Magicland Farms is our family owned and family run 65+ acre farm where we grow an enormous range of different fruits and vegetables. We are a bit unusual since we only sell what we grow or make ourselves or comes from the farm naturally.
Our season starts in June with strawberries and ends around Thanksgiving with apples, winter squash and decorative stuff including hand-made crafts. The exact date of our closing depends upon the weather (we are an open-air farm stand) as well as our supply.
Same day freshness is our goal!
What do we sell?
The answer is simple: Whatever we grow or make! To be more specific, we always seem to raise…
- sweet corn
- delicious green and yellow beans
- sweet and hot peppers
- freshly hand dug sand grown red potatoes
- summer and winter squash
- pumpkins (all sizes including miniature and giant over 100 pounds)
- decorative Indian corn
- cut decorative sunflowers
For more detailed information on what we grow. Click HERE.
We also frequently have…
- black walnuts
- purple snap beans and parsnips
Caution here: Just because we planted a crop doesn’t mean we can pick it! Farmin’ sort of rhymes with gamblin’, you know. We pick our vegetables and even our apples everyday except Sunday. Most of our vegetables, such as sweet corn, beans, cucumbers, summer squash and peppers are sold the same day we pick them! Sometimes corn and beans are leftover (usually only when the crop received timely rains) and we sell them at a deep discount and label them accordingly.
Early History of Magicland Farms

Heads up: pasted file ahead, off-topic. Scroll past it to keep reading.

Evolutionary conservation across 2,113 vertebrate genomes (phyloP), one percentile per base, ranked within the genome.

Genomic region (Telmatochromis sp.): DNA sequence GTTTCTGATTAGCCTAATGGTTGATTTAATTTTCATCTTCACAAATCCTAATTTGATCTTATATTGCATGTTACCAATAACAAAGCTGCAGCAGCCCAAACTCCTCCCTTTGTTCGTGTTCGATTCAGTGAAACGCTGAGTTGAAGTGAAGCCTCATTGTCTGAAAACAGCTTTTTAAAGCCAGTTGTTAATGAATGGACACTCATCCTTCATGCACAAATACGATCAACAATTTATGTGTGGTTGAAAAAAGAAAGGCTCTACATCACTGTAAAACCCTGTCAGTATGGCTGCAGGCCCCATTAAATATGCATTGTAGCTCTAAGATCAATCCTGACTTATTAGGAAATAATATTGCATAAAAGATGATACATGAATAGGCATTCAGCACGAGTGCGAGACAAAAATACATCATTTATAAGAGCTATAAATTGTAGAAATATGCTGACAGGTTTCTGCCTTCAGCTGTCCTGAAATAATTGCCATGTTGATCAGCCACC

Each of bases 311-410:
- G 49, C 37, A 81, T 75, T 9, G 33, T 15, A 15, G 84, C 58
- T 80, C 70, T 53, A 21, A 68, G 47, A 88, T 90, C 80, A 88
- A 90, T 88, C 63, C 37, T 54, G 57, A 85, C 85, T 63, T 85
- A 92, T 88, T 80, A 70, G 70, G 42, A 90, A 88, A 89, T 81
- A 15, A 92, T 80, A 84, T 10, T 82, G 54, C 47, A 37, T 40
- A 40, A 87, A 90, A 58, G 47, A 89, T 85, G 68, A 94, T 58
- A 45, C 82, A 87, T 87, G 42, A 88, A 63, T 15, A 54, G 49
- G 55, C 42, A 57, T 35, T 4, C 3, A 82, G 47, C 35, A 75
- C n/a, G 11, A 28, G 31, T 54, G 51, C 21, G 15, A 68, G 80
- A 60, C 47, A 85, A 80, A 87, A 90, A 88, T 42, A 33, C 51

After I bought the first (north) half of what is now Magicland Farms in October of 1970, the next spring I planted some peaches, apples and apricots. In 1975 I started planting sweet corn for sale. That year I planted several acres of corn using a small hand planter and sold the sweet corn, to farm markets in the area. Then in 1976 the peaches started bearing so heavily that I couldn’t eat ’em all not even when helped by family and friends’ hungry tummies, so I decided to try and sell them. I asked the boss at the large farm market, that I was selling most of my sweet corn to, if he was interested and he said: “Nope… I’ve got my own peach orchard.” So, I decided to try and sell the peaches direct so I made a deal with Mildred, a kind neighbor lady across the road, for her to sell the peaches and she would get a percentage. Mildred agreed. Sales the first day was poor—perhaps because they were Xtra-early peaches that people didn’t think were actually local peaches– and she suggested sweet corn would get the people to stop. I went right out and picked her 6 bushels and went home and took a nap. Two hours later, the phone woke me up and Mildred said “Tom,” in her slow, sweet way, “I haven’t any corn left. Did you want to pick some more?” After that first day, I needed nearly a pickup load daily to keep Mildred happily busy. Since this was almost as much corn as I took to the guy at the farm market, every few days, and at a price higher than I got from him, you can imagine what I did—and you’d be right! So sweet corn was the real catalyst that got Magicland Farms’ going as well as moi becoming a resolute dirt farmer!